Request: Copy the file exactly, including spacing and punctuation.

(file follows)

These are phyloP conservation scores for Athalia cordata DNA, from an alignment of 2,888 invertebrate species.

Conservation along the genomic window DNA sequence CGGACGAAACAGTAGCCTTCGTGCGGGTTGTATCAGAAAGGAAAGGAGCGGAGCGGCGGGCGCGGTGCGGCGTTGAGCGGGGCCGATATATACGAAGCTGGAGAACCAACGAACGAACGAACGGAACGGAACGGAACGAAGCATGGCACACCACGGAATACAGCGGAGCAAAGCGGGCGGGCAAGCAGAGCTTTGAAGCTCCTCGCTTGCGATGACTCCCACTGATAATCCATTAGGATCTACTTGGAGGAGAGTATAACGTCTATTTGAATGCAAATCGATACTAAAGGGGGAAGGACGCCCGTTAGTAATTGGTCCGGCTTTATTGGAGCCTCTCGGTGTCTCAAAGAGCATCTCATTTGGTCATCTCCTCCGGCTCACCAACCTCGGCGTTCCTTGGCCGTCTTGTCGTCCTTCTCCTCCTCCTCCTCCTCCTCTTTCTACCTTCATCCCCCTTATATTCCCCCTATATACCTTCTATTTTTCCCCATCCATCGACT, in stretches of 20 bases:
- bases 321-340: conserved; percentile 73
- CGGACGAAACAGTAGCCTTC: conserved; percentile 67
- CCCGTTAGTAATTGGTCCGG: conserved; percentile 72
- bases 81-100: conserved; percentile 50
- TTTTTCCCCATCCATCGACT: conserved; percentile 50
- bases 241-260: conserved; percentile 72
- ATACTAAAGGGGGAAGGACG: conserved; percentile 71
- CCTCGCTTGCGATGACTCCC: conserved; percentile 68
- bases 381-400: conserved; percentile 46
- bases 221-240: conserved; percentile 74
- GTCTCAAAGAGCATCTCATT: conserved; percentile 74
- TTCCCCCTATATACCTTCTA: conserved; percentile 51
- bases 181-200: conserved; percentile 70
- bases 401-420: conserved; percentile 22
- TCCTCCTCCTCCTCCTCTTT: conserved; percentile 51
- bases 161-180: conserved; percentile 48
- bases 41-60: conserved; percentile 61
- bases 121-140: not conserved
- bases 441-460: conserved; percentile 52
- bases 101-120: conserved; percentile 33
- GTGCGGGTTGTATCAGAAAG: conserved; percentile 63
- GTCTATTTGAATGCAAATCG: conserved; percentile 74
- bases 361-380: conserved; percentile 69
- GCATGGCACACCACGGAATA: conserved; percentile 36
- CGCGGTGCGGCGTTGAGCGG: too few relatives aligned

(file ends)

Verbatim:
These are phyloP conservation scores for Athalia cordata DNA, from an alignment of 2,888 invertebrate species.

Conservation along the genomic window DNA sequence CGGACGAAACAGTAGCCTTCGTGCGGGTTGTATCAGAAAGGAAAGGAGCGGAGCGGCGGGCGCGGTGCGGCGTTGAGCGGGGCCGATATATACGAAGCTGGAGAACCAACGAACGAACGAACGGAACGGAACGGAACGAAGCATGGCACACCACGGAATACAGCGGAGCAAAGCGGGCGGGCAAGCAGAGCTTTGAAGCTCCTCGCTTGCGATGACTCCCACTGATAATCCATTAGGATCTACTTGGAGGAGAGTATAACGTCTATTTGAATGCAAATCGATACTAAAGGGGGAAGGACGCCCGTTAGTAATTGGTCCGGCTTTATTGGAGCCTCTCGGTGTCTCAAAGAGCATCTCATTTGGTCATCTCCTCCGGCTCACCAACCTCGGCGTTCCTTGGCCGTCTTGTCGTCCTTCTCCTCCTCCTCCTCCTCCTCTTTCTACCTTCATCCCCCTTATATTCCCCCTATATACCTTCTATTTTTCCCCATCCATCGACT, in stretches of 20 bases:
- bases 321-340: conserved; percentile 73
- CGGACGAAACAGTAGCCTTC: conserved; percentile 67
- CCCGTTAGTAATTGGTCCGG: conserved; percentile 72
- bases 81-100: conserved; percentile 50
- TTTTTCCCCATCCATCGACT: conserved; percentile 50
- bases 241-260: conserved; percentile 72
- ATACTAAAGGGGGAAGGACG: conserved; percentile 71
- CCTCGCTTGCGATGACTCCC: conserved; percentile 68
- bases 381-400: conserved; percentile 46
- bases 221-240: conserved; percentile 74
- GTCTCAAAGAGCATCTCATT: conserved; percentile 74
- TTCCCCCTATATACCTTCTA: conserved; percentile 51
- bases 181-200: conserved; percentile 70
- bases 401-420: conserved; percentile 22
- TCCTCCTCCTCCTCCTCTTT: conserved; percentile 51
- bases 161-180: conserved; percentile 48
- bases 41-60: conserved; percentile 61
- bases 121-140: not conserved
- bases 441-460: conserved; percentile 52
- bases 101-120: conserved; percentile 33
- GTGCGGGTTGTATCAGAAAG: conserved; percentile 63
- GTCTATTTGAATGCAAATCG: conserved; percentile 74
- bases 361-380: conserved; percentile 69
- GCATGGCACACCACGGAATA: conserved; percentile 36
- CGCGGTGCGGCGTTGAGCGG: too few relatives aligned